When you decided to go on the paleo diet, did you think you were saying goodbye to samosas forever? Well, guess what. It’s time to say hello again.
Why, hello samosa. Oh, excuse me. Why, hello paleo samosa.
Aren’t they beautiful? So crispy and golden and… triangular. These savory little pockets of dough are filled with a traditional spicy mixture of potatoes and peas. (If you don’t eat white potatoes, use sweet potatoes instead. If you don’t eat peas, you can leave them out).
These paleo samosas are so easy to make. In fact, they’re easier to make than regular samosas. If you can make my 3-ingredient paleo naan, then I assure you, you can make this. That’s because these samosas are made with the same naan batter. It turns out that when you bake paleo naan – it turns into something crispy and flaky and oh so tasty.
To make these samosas, first make the paleo naan batter by combining tapioca flour, almond flour and canned coconut milk. Then make 2-3 naans (depending on how large you want your samosas). Let your naan cook long enough so that you can easily move the flat bread from your frying pan onto a baking sheet. The bread will still look a little raw, but don’t worry – it will finish cooking in the oven.
Once you have your naan on a baking sheet, cut it in half. Then add a spoonful of your filling in the middle.
Next, fold one side of your bread over the filling and then fold the other flap – creating a triangle. Pinch the bottom closed.
You can use egg wash to help keep the edges sealed; I also suggest brushing egg wash on top to help you achieve a pretty golden crust. If you don’t eat egg, use ghee or another oil instead. Bake the paleo samosas for 30-40 minutes or until crispy. If you need to flip the samosa over, do so (I didn’t).
You can also try frying these – I’m sure they’ll be delicious. Have you ever had something fried that wasn’t delicious? Exactly. I just think baking is easier. If/when I fry them, I’ll update this post to let you know how it goes.
Eat these samosas with my sweet and spicy green chutney while sipping on some masala chai. Ahhhhh. This reminds me of my life before paleo – only now, I feel awesome after eating one or two (or six) of these incredibly delicious treats.
Like Indian food? Then be sure to check out my Paleo Indian eCookbook: South Asian Persuasion! It has 100+ Paleo Indian Recipes, many of which you won’t find anywhere else (pakoras, vadas, paneer, chaat and lots more)!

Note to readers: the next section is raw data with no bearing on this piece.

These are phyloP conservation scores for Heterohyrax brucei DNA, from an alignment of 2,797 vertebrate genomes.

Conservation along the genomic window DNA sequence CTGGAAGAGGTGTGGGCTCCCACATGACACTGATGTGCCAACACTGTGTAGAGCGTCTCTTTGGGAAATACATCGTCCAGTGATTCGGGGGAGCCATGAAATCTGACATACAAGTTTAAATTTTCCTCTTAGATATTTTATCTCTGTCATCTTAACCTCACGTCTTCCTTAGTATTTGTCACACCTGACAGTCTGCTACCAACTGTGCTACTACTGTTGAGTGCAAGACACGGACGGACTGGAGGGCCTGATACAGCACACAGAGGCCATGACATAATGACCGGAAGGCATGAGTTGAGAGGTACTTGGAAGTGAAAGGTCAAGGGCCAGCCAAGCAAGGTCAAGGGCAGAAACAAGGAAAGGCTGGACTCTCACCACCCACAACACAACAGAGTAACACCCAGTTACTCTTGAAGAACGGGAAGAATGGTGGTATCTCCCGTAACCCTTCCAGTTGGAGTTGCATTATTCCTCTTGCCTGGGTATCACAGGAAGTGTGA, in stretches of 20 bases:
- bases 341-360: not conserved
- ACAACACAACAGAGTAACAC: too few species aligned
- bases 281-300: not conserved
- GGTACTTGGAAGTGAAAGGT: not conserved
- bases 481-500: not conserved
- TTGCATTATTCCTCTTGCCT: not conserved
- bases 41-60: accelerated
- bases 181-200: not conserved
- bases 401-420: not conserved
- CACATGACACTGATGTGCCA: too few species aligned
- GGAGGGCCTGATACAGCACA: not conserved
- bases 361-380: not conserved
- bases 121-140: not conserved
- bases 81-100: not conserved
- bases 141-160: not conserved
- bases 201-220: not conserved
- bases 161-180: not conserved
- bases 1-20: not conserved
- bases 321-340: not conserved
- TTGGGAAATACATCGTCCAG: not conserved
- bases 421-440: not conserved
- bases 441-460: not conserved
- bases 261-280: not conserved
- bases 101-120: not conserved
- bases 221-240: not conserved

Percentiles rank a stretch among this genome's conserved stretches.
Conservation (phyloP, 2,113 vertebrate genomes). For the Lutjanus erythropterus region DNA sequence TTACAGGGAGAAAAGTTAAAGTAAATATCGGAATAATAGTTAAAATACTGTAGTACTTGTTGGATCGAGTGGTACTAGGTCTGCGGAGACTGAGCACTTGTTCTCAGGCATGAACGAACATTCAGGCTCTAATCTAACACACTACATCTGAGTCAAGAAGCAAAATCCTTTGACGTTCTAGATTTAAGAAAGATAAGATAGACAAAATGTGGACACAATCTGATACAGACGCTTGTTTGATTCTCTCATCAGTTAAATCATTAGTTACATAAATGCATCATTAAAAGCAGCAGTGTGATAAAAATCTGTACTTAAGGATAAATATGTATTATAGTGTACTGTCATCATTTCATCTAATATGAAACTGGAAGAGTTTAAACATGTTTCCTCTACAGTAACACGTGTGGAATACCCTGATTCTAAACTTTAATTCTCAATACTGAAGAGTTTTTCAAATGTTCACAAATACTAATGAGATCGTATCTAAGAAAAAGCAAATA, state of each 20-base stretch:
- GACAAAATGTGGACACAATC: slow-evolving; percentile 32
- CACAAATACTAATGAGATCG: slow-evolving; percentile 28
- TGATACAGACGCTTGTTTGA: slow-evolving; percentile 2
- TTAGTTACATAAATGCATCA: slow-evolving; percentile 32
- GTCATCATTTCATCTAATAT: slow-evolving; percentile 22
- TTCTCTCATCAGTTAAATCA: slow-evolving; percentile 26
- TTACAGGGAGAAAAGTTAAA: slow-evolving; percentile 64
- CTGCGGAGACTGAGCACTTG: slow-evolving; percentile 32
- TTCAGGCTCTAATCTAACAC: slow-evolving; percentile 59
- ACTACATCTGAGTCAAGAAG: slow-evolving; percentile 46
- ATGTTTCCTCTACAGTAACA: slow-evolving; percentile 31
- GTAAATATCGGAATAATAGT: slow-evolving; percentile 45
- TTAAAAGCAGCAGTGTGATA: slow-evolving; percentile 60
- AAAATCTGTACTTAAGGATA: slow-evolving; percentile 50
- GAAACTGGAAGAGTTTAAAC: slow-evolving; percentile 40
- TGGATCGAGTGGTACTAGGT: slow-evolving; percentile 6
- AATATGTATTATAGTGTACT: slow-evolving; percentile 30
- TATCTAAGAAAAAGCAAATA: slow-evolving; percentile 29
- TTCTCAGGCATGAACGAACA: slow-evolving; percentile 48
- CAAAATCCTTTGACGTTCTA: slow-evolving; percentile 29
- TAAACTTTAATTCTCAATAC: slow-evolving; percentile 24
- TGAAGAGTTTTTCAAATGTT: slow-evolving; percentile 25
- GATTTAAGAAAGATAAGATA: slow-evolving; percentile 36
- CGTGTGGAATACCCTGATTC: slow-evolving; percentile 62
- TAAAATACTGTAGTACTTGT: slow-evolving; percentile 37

Samosa Crust (paleo naan recipe)
- 4 organic sweet potatoes or russet potatoes boiled, peeled and mashed
- 1 cup peas boiled (optional)
- 2 tablespoons ghee or oil
- 1 teaspoon cumin seeds
- 1 medium white or yellow onion
- 2 thai bird chilies minced
- 1- inch ginger minced
- ½ teaspoon Kashmiri chili powder or paprika with a pinch of cayenne
- 1 teaspoon coriander powder
- 1 teaspoon garam masala
- ½ teaspoon salt
- ½ teaspoon freshly ground pepper
- ¼ cup cilantro leaves minced
To make Samosas:
- In a bowl, combine samosa crust ingredients to form a batter.
- Pour a third of the batter onto a frying pan and cook until the bottom firms slightly, then remove and place on a baking sheet.
- Cut the naan/pancake in half and spoon the filling mixture in the middle of each piece (see pictures above).
- Fold one side of bread over the filling and then fold the other flap over - making a cone or triangular shape. Pinch the bottom closed.
- Place baking sheet in oven at 350 degrees for 30-40 minutes or until crispy outside.
To make Filling
- Boil potatoes and peas (boil them separately) and set aside when done.
- In a saute pan on medium heat, add ghee and cumin seeds.
- Once the cumin seeds turn golden, add green chilies, onions and a pinch of salt - stir-fry until onions turn translucent.
- Then add ginger, spices and stir-fry for a minute or so before adding the mashed potatoes - combine well.
- Fold in peas and cilantro then set the mixture aside until you’re ready for it.
a) make more batter for samosas
b) eat it with naan
c) eat the filling on its own
d) all of the above
Just for fun, here is a picture of this recipe from 2013: